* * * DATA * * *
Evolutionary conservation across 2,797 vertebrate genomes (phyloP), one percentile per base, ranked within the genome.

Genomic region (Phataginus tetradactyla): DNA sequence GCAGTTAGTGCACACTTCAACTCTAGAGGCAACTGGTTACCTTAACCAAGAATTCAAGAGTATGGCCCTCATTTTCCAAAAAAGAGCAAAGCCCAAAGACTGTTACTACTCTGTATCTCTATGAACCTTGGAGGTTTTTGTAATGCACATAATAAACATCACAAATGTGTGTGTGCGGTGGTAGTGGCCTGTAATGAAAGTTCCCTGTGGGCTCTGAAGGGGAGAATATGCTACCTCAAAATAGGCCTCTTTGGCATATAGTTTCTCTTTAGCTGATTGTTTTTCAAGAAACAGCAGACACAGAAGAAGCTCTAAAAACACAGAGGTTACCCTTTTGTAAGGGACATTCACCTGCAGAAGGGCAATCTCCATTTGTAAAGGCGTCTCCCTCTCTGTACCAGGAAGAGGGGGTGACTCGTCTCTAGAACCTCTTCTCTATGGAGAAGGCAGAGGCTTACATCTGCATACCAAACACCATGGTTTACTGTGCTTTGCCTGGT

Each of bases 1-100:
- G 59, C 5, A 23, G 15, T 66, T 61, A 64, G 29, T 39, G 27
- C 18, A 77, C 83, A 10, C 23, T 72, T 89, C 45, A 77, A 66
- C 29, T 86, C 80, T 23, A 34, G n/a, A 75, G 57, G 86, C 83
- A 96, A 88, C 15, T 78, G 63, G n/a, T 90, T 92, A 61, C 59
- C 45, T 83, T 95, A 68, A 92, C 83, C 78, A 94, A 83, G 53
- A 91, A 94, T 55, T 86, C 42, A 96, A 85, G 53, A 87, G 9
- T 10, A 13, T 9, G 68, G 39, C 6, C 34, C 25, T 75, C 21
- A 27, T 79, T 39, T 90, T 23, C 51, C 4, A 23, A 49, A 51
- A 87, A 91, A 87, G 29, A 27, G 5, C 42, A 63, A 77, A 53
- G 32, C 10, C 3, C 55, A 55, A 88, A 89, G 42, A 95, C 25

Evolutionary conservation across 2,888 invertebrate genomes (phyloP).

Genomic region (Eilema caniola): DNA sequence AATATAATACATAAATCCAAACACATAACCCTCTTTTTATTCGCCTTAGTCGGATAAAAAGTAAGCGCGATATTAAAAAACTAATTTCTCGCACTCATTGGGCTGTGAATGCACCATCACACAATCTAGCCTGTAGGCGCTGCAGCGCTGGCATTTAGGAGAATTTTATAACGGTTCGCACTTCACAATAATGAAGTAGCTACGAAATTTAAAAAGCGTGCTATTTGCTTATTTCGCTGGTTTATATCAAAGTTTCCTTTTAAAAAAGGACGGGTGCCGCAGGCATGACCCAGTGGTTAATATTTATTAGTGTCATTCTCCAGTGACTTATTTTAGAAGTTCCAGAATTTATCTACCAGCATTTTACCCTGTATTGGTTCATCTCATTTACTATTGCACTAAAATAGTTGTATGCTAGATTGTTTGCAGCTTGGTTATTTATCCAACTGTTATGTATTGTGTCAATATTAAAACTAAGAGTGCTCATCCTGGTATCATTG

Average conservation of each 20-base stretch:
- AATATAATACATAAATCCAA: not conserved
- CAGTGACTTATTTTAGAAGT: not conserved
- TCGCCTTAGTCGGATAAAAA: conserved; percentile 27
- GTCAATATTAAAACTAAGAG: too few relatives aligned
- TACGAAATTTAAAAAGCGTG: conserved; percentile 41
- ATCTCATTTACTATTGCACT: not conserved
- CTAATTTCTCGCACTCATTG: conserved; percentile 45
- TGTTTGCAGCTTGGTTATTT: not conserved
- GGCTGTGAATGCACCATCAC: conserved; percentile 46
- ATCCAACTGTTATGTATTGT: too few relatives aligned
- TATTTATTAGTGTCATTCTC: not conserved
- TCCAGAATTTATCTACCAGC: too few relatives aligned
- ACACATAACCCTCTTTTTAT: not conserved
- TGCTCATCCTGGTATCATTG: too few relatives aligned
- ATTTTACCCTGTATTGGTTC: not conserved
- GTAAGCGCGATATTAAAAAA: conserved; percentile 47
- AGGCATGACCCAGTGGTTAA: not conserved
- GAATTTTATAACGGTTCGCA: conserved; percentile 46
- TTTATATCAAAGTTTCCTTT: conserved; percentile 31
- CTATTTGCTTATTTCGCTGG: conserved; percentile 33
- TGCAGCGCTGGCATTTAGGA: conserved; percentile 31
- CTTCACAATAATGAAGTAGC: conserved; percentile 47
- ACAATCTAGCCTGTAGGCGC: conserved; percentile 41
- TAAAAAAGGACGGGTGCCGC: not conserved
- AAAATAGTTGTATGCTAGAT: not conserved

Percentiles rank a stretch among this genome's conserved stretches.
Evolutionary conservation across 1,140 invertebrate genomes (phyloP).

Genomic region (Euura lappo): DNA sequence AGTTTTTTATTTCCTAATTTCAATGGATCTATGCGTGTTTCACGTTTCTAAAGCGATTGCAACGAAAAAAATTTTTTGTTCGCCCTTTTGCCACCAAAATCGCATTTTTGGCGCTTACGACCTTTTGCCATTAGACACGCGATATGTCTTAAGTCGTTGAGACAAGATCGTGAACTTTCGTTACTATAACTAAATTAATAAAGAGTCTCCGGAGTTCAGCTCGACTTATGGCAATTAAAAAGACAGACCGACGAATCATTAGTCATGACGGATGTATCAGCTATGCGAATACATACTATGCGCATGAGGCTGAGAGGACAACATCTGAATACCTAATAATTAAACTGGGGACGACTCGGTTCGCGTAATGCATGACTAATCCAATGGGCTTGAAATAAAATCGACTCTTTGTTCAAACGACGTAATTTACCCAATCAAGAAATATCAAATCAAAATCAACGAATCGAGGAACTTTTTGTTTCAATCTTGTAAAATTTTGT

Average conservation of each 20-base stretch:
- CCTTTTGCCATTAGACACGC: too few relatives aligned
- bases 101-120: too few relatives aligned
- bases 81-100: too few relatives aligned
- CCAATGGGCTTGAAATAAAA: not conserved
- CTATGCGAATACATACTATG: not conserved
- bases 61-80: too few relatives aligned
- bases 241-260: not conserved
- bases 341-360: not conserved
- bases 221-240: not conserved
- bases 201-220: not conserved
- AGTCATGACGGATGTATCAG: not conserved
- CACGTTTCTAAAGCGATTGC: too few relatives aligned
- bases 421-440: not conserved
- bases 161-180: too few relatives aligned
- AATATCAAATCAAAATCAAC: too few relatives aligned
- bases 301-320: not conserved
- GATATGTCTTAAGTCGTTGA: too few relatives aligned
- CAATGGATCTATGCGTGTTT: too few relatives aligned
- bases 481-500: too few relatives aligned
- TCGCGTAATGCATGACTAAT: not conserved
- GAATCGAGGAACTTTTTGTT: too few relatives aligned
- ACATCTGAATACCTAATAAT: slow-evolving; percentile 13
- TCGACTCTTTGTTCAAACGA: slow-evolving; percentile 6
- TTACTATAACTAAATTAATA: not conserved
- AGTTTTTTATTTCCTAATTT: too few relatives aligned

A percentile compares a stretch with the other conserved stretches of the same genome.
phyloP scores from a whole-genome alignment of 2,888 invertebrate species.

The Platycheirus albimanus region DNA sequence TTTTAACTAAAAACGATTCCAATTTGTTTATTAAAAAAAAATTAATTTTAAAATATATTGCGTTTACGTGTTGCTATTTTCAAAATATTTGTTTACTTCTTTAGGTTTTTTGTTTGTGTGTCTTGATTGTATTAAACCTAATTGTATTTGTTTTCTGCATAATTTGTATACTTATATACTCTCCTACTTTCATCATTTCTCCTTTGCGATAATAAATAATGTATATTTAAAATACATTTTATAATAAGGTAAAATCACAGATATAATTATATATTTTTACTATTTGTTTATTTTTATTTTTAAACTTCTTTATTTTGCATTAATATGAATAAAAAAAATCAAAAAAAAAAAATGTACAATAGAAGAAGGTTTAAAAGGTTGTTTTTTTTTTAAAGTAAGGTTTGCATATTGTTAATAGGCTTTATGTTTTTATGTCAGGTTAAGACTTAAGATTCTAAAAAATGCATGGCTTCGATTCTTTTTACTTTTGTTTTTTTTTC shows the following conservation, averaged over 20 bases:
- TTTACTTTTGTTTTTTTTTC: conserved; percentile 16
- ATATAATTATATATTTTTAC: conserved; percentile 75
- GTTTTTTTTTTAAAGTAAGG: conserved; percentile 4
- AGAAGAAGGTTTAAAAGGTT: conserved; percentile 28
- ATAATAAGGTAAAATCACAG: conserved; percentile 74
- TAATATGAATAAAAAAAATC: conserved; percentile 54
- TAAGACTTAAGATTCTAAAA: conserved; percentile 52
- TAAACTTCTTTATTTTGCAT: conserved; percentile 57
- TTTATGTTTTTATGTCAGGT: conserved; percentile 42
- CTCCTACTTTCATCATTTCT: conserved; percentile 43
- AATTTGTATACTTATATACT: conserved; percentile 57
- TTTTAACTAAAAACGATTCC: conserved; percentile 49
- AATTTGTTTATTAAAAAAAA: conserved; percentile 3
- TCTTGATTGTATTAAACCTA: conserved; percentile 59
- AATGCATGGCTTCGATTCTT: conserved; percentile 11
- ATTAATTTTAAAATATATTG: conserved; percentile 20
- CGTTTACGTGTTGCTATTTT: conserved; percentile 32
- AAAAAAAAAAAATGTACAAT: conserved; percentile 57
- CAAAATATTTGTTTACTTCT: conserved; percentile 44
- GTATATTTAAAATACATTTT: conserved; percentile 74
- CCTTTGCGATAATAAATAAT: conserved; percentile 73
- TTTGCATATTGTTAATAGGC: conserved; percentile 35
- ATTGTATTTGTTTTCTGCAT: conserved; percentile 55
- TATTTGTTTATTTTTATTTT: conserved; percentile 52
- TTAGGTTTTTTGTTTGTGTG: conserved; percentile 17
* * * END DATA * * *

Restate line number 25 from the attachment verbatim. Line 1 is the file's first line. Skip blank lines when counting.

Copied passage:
- GGCTGTGAATGCACCATCAC: conserved; percentile 46